As I watched the last Presidential debate tonight I couldn’t help but think about another difficult time for our great nation. A time when it was possible to tell the truth, without first looking at a poll to find out what the truth should be. A time when there was great clarity in what was right and wrong, what was good and evil and what was fair or at least equitable.
It was a time of activism for young people. The issues were clear. The war in Viet Nam was wrong. Women were entitled to the same rights as men. Demonstrations about sexual freedom, civil liberties, and human rights were loud, frequent, and public. But it was not until George McGovern, a grown-up elected official, had the courage to speak out, did our outrage become part of the electoral process.
Senator McGovern passed away yesterday. He was always one of the good guys. Whether you agreed or disagreed with his thinking, you had to respect his courage and commitment to ending a war that so many people felt was wrong. He was enraged, not only by the war in Viet Nam, but by the war against anyone who disagreed with the government.
When I met Senator McGovern and his wife Eleanor, I was young, pregnant (early stages) and teaching at Boston University. He came to a rally on which I was working, but who remembers what I was doing. Everyone who came with him was enthusiastic and totally focused on the importance for the universe to change. Most of the McGovern staff in Mass. was younger than me, so I felt very grown up and in charge… which I can assure you, I was not.
Anyway, the staff liked me and knew I had a constituency (the students) they needed and so I had a meteoric rise from volunteer to Senior Staff (who still didn’t get paid). The tasks I performed for the campaign were mostly as an advance person. There weren’t many women who did Advance in those days. ‘Not many’ doesn’t begin … but three is not many.
As you may or may not remember, Senator McGovern was not elected. But we did win in Mass., so we never considered that Presidential election a loss.. And certainly the Senator was never a loser. It was my first campaign, and although I didn’t travel out of state, all of the McGovern people knew one another or, at least knew about everyone else who was working – no matter where in the country they were. And the most incredible thing is that so many of us are still connected. Once you worked for the Senator, you always worked for the Senator. I have two favorite McGovern moments.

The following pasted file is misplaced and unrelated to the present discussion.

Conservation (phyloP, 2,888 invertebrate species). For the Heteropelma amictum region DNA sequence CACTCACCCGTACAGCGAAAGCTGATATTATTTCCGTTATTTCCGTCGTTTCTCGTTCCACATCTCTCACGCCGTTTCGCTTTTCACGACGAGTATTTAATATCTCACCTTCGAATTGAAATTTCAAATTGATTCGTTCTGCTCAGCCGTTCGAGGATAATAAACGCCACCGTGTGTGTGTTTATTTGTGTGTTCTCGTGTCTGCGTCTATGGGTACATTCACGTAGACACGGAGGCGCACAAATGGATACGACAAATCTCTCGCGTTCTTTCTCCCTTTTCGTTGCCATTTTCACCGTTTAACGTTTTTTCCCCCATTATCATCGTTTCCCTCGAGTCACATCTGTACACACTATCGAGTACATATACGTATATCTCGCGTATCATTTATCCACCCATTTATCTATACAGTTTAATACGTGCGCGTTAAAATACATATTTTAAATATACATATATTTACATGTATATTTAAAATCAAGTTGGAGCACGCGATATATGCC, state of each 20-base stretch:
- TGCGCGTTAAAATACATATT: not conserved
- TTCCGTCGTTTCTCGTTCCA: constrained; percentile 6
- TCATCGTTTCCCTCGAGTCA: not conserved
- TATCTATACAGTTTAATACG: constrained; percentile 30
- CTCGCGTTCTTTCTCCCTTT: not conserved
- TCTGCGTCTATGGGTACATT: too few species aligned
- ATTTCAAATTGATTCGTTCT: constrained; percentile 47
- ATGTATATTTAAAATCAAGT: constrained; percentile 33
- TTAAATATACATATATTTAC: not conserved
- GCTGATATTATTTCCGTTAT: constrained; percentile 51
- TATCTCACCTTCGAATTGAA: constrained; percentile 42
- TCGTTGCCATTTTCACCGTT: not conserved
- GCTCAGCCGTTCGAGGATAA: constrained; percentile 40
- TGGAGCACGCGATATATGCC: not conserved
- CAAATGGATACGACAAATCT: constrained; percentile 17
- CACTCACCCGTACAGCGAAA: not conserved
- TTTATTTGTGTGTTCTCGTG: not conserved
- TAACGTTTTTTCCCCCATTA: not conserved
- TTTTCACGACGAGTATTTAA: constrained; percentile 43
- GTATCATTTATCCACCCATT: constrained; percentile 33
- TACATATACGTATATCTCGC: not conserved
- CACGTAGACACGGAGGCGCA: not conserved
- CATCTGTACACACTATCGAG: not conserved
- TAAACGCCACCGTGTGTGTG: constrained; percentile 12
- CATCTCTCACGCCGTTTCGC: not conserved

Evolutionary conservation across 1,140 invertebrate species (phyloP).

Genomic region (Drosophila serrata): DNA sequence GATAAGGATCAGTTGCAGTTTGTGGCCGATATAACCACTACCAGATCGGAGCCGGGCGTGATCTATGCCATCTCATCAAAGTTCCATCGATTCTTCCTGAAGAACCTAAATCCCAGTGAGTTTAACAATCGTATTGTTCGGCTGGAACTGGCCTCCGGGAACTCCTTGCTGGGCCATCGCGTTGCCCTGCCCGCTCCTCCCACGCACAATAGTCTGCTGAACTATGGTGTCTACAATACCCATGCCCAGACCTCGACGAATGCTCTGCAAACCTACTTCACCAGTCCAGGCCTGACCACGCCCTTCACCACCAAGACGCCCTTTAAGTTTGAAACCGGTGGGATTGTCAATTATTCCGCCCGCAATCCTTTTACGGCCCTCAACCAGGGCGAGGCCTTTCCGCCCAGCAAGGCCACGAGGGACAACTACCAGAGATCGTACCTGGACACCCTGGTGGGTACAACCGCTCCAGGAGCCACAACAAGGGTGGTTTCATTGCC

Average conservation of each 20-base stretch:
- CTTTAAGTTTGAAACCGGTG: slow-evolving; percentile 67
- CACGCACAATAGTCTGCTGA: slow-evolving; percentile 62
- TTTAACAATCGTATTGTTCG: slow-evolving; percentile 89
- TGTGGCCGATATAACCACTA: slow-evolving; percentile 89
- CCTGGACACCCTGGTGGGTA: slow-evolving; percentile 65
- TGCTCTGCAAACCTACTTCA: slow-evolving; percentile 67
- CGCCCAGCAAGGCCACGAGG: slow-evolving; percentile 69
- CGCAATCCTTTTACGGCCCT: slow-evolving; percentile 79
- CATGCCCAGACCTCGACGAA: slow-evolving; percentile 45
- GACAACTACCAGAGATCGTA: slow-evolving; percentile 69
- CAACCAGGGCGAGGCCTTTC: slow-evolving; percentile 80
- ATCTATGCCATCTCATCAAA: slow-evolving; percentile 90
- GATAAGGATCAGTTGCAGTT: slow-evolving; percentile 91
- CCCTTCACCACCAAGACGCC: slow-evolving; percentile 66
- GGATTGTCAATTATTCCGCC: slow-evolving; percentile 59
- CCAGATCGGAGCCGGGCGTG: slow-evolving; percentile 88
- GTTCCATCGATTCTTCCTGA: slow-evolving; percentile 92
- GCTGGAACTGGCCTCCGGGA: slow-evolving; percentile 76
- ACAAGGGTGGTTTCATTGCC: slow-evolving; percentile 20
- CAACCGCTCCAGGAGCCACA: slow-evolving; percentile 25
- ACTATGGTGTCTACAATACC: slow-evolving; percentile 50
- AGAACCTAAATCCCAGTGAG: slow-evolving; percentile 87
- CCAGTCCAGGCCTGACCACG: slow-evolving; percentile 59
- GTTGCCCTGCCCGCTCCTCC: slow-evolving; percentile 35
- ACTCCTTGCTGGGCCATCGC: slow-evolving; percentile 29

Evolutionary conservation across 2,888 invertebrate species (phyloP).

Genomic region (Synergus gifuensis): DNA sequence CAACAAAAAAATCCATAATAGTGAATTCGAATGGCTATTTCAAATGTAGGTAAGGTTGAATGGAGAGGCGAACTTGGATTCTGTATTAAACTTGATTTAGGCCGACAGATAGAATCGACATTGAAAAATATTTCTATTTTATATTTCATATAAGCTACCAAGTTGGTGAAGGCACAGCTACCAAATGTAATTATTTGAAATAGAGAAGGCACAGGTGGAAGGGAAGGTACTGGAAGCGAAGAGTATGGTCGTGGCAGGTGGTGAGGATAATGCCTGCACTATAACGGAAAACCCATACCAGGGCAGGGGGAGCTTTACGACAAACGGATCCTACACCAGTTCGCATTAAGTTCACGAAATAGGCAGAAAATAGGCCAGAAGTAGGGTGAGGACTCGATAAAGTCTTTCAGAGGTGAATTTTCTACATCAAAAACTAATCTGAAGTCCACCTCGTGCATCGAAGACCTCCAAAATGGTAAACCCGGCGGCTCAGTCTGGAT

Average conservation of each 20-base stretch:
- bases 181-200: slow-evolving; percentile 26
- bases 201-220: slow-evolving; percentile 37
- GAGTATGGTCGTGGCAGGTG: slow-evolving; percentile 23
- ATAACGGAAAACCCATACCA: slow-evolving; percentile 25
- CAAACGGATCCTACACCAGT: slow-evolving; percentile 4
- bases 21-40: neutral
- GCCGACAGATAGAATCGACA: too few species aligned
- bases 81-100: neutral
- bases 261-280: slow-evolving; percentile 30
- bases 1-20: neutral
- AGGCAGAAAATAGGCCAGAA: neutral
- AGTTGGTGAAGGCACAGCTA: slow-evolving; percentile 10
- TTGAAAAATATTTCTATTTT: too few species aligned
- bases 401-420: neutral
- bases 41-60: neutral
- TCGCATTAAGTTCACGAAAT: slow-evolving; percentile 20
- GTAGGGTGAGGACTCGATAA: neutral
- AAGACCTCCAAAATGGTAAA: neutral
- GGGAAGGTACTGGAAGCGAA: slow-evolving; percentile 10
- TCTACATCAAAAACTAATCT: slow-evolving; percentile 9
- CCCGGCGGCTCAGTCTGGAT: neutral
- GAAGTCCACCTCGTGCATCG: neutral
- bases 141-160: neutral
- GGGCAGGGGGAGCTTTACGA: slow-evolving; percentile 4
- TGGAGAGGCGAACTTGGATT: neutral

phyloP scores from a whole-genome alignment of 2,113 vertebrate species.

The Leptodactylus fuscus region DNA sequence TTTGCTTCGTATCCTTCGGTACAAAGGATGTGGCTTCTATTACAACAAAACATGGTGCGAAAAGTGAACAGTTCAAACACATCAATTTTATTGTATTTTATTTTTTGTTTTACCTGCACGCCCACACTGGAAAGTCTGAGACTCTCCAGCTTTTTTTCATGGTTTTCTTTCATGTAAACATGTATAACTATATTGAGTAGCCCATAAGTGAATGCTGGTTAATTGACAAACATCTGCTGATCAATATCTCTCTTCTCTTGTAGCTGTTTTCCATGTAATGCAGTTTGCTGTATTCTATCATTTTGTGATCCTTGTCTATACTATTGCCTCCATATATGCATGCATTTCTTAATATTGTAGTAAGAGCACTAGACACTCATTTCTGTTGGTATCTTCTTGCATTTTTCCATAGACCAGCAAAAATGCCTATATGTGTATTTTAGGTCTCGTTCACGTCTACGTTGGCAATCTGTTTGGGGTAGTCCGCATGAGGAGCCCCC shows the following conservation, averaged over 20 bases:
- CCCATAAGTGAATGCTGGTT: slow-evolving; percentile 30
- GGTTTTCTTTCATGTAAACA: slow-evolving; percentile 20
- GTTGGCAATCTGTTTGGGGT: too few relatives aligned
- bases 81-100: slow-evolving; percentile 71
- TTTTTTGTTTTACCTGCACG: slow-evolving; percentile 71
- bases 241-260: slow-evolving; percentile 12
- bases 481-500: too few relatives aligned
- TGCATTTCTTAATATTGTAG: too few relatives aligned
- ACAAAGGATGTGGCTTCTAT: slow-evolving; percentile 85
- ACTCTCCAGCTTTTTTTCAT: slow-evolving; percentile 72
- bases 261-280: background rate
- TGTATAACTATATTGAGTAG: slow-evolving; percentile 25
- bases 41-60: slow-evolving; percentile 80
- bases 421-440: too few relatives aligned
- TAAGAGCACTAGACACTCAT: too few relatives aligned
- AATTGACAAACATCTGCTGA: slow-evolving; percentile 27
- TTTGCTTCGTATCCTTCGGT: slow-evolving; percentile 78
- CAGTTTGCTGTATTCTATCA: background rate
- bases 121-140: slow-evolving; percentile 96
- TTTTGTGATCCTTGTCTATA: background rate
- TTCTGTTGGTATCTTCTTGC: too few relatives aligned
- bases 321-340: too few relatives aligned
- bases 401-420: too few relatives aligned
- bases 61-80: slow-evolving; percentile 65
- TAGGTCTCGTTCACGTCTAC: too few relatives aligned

In about 1980, we were taking my eight year old son to the airport in Baltimore. He was meeting his dad in Aruba, and he was flying unaccompanied. We were running late and as we arrived at the gate (in those days you could actually GO to the gate even if you weren’t flying) I noticed that Mrs. McGovern was on that flight. We said our Hellos and then they started to board the plane. I said to send regards to the Senator and without missing a beat – despite the eight years that had passed -- she said, “Why don’t you give them to him yourself. Would you mind going into the Men’s room to get him, or we’ll miss the flight.” And, because I was always McGovern staff, I didn’t hesitate to walk into the Men’s room and get him for the flight. And he looked at me like it was perfectly natural for me to be there. “Eleanor sent you to get me, didn’t she?”
I ran into the McGovern’s a few times over the years. He was always good humored, dressed in something colorful, tanned, and a gentleman. Those of us who were fortunate enough to know him, were grateful that we did. Honored to be a part of that campaign, and simply crazy in love with him as a person and a hero, someone who stood for something more that just the latest pollster’s readings. He was a role model for thousands of disenchanted young people and a breath of fresh air at a time when none of us could breathe. We need a George McGovern now. Someone who could lead us into a brighter future. Unfortunately, I don’t see it happening any time soon. I will happily remain a Counter-Culture McGovernik forever. We’re just sayin’…. Iris